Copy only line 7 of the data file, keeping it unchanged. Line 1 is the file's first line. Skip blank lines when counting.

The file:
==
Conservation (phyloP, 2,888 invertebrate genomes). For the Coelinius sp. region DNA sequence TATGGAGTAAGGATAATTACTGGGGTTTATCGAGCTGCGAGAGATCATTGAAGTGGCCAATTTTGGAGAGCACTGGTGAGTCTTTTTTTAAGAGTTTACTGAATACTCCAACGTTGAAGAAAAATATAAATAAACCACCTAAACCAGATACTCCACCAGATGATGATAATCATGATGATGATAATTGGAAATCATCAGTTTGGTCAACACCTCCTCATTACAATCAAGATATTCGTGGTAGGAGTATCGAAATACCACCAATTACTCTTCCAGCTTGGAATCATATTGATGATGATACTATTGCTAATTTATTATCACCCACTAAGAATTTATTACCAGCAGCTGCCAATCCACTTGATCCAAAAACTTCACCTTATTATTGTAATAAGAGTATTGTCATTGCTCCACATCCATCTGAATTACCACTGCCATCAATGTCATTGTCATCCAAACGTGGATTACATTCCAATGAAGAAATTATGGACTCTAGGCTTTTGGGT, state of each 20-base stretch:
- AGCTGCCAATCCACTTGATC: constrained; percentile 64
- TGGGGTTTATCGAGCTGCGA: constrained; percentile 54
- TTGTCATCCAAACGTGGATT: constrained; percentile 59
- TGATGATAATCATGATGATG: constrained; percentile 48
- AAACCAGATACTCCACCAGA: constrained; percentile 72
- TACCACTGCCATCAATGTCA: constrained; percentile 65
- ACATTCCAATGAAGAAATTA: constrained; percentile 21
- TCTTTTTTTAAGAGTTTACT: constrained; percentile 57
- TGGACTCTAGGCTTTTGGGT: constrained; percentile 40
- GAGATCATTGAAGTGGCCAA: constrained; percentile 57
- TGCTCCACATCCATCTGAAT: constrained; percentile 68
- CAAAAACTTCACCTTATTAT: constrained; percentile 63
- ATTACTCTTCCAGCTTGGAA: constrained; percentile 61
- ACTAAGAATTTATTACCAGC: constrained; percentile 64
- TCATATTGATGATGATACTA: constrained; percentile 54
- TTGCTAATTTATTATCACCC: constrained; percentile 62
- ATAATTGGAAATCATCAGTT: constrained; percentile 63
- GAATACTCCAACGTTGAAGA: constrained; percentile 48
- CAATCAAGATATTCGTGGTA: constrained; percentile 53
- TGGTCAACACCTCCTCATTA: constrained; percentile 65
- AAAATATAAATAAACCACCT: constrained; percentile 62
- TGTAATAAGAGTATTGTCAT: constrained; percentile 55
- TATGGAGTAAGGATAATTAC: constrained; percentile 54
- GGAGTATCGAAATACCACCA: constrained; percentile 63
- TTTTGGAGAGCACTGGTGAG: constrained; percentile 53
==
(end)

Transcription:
- TACCACTGCCATCAATGTCA: constrained; percentile 65